I know we'd rather pretend it never happened -- I can already picture Moni's tweets angrily insisting that it did not, in fact, happen -- but our beloved Mailman Karl Malone did play for the not-so-much beloved Lakers for one season, in an ultimately futile quest for a championship. (I was mercifully spared the torture of seeing Karl in Laker gold, as I was living in South Africa at the time. God is good.)
Ex-ESPNer and current Bleacher Report (?!) writer Ric Bucher has published an oral history of that 2003-04 Lakers season, and while the article doesn't quote Karl directly -- did he and Bucher have beef at one point? I can't remember -- he features in a few other scenes, including this anecdote from Luke Walton:
We would get to cities like Milwaukee—I remember Milwaukee specifically because it was snowing outside—and Karl was like, "I need a pair of these certain type of headphones." So I called all around and nobody had them and I was like, "Karl, all I could find were these $20 headphones in the store across the street." He's like, "Well, if you think I'm a $20 player, if you think that's all I'm worth, go get those." I was like, "No, seriously, Karl, if I get you these ones..." And he's like, "No, do what you want, you make the call." So I had to take this 30-minute taxi ride to some suburb in the snow to get him these nice $100 pair of headphones and the next day we're getting off the plane and I see them just sitting in his chair. He's already off the plane. ... So he sent me to get more headphones.
Rookie hazing aside, other Lakers in the article mention how significant the Mailman was to that team, and how his injuries stunted their progress and ultimately may have cost them the Finals against the Pistons. It's nice to see non-Jazzmen give Karl his due, even if they are wearing forum blue and gold.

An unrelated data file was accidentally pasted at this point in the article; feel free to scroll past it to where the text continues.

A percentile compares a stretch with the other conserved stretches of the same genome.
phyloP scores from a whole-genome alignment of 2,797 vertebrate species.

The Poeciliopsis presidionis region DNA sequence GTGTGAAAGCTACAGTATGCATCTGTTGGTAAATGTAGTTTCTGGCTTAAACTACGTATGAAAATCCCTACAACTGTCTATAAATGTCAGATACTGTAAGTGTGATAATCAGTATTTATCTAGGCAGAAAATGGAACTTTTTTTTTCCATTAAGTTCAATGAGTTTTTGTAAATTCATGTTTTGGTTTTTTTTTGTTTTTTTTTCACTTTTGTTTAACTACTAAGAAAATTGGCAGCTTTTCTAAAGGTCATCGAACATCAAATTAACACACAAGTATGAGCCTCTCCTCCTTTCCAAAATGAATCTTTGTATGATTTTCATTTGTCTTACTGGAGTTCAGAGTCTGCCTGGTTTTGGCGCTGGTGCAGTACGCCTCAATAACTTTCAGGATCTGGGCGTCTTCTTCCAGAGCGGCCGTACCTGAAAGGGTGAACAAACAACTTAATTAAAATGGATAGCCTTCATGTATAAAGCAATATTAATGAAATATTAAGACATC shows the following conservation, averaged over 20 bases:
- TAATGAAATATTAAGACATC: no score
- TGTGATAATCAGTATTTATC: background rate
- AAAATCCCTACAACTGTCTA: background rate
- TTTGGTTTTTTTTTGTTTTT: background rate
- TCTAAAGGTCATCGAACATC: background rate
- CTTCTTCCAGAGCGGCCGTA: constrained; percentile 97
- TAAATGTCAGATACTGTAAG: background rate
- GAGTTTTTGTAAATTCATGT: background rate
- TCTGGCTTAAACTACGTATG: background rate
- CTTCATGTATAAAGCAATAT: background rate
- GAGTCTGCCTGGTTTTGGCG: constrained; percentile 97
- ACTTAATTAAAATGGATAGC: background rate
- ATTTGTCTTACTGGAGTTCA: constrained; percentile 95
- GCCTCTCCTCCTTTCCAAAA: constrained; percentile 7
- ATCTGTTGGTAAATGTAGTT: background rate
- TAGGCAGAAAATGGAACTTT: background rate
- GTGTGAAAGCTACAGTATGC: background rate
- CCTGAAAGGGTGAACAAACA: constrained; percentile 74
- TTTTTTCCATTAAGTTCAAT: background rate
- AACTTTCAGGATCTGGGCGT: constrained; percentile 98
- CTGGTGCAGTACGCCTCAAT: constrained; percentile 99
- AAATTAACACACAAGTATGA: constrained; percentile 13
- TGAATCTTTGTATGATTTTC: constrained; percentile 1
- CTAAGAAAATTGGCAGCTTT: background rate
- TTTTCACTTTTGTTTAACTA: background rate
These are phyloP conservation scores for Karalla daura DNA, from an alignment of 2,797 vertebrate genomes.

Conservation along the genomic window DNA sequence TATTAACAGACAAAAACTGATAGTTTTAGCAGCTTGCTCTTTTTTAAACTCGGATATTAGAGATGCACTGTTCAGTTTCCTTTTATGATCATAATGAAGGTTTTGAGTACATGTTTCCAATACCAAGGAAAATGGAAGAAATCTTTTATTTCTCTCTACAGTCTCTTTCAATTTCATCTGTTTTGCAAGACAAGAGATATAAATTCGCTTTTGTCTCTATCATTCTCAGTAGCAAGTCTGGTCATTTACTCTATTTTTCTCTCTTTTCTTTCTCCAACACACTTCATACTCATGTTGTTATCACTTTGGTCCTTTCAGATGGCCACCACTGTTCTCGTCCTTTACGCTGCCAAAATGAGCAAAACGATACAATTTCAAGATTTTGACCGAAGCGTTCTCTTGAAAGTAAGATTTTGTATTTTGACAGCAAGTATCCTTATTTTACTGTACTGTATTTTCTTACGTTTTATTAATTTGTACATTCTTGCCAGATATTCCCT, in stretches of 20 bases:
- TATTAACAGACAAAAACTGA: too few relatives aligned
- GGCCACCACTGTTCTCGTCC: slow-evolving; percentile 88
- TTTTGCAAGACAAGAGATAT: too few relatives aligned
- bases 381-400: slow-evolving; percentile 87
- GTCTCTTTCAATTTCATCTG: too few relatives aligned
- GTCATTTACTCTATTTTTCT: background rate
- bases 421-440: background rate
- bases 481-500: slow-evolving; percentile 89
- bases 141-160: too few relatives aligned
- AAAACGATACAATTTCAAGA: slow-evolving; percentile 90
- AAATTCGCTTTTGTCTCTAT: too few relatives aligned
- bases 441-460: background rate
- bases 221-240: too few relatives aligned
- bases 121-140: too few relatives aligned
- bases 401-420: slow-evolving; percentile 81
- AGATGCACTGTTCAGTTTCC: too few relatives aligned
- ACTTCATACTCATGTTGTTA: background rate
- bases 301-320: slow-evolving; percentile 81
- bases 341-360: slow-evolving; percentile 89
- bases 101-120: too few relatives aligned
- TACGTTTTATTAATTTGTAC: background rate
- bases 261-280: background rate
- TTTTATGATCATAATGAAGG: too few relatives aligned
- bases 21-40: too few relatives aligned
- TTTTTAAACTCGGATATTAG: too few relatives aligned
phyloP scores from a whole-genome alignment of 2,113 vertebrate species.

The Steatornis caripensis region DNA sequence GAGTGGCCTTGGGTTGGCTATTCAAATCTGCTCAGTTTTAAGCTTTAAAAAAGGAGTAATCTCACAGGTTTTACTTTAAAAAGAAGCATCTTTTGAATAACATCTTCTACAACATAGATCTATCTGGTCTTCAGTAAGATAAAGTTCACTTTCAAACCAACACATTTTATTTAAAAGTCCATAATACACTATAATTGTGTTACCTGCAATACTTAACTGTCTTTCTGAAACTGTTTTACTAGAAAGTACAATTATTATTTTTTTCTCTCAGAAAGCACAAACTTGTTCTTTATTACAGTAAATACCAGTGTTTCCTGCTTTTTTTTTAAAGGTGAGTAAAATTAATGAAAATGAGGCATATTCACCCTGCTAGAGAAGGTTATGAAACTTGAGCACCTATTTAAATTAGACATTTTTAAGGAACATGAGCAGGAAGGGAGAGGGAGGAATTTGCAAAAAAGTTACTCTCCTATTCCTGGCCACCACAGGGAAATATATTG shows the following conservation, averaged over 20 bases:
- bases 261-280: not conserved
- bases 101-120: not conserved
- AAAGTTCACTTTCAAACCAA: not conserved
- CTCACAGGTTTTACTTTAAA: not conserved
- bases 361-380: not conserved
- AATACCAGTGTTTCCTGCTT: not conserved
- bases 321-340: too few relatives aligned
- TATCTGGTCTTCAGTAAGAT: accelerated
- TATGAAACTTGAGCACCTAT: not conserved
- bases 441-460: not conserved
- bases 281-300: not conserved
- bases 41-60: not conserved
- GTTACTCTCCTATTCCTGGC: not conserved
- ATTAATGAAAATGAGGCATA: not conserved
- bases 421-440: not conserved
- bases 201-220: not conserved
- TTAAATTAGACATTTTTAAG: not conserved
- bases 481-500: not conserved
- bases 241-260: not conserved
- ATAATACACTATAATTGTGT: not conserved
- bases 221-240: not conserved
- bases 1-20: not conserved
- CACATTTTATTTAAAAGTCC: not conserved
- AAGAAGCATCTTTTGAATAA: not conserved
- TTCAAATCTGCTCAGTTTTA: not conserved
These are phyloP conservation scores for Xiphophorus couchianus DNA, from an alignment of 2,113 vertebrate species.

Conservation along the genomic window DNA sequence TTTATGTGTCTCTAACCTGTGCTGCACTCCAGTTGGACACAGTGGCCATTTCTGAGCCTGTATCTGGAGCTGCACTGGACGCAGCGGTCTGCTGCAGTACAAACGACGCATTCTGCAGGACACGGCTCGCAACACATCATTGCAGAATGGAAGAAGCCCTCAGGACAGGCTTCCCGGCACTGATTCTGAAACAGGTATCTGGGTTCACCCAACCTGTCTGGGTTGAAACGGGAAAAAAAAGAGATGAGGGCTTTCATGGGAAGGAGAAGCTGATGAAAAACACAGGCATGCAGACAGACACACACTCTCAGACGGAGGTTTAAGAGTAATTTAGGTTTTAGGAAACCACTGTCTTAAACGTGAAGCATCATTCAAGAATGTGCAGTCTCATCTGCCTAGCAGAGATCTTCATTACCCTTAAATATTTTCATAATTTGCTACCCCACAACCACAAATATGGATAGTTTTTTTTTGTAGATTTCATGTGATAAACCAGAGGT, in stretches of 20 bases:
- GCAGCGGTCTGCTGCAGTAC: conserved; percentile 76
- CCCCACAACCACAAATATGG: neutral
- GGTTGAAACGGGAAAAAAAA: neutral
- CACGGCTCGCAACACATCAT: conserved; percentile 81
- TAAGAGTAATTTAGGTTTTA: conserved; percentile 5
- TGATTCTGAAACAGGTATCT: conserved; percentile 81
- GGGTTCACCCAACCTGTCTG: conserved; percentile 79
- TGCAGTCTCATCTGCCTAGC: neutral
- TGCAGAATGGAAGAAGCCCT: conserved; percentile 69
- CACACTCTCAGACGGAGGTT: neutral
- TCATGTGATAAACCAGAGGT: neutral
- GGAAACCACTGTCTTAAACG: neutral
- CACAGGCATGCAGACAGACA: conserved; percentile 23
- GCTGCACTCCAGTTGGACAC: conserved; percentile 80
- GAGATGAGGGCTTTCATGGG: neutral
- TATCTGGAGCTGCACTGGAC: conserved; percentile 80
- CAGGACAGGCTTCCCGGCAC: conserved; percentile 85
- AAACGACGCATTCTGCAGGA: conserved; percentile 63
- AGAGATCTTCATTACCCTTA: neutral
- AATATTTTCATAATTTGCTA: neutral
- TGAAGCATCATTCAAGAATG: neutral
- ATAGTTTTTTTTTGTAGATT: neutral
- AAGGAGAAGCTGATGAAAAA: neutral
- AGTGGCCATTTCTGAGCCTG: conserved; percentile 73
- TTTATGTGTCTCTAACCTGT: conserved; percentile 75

Speaking of former Jazzmen, Grantland's Jonathan Abrams published a great profile of Paul Millsap on Tuesday, highlighting his quiet nature and strong work ethic. Both qualities endeared him to Jerry Sloan, as the article mentions:
Millsap had not even worked out for the Jazz before the draft. Jerry Sloan, the no-nonsense longtime coach who had steered the career of fellow Louisiana Tech great Karl Malone, was blunt when he met with Richard and Millsap at summer league.
"Keith, I want to know something," Richard recalled Sloan saying. "Is this guy [faking] or is he a hard worker? I want to know right now."
Sloan soon found out that Millsap's work ethic would not be a problem. "The main thing that sticks out with me is [Sloan] telling me to bring my lunch pail every day," Millsap said. "That's coming to work, working hard, coming to games, playing hard, and that's something I'll always take with me."
The whole article is recommended reading, especially for a later tidbit about Jazz assistant coach Johnnie Bryant challenging Millsap to make every jump shot without hitting the rim.
I miss Paul, and I'm glad he's had so much success in Atlanta. Although I hesitate to proclaim him an entirely different player now, as the article kind of implies. Yes, he shoots more jump shots and threes now, and guards more perimeter players, but he was moving his game in that direction with the Jazz anyway. (I...admittedly haven't done the research or watched enough Hawks games to back that up fully, but that's the feeling I get. I could be wrong.)
I guess what I'm trying to say is that, with all due respect to the Hawks, Paul Millsap is just being Paul Millsap. Every year he's been in the NBA, he has added to his game, because that's just who he is.
...crap. Now I miss him even more.
(Oh, and to be fair, I'm happy to still have a Millsap in Jazzland. I hope Eli sticks around, if only as a 12th man/defensive stopper.)
There have been no new FanPosts in the last nine days. Instead, you get this (trampoline-assisted) dunk:
Peep Rudy Gobert's VHS collection:
Here's the crew of draftee hopefuls for Wednesday's workout. Who catches your eye?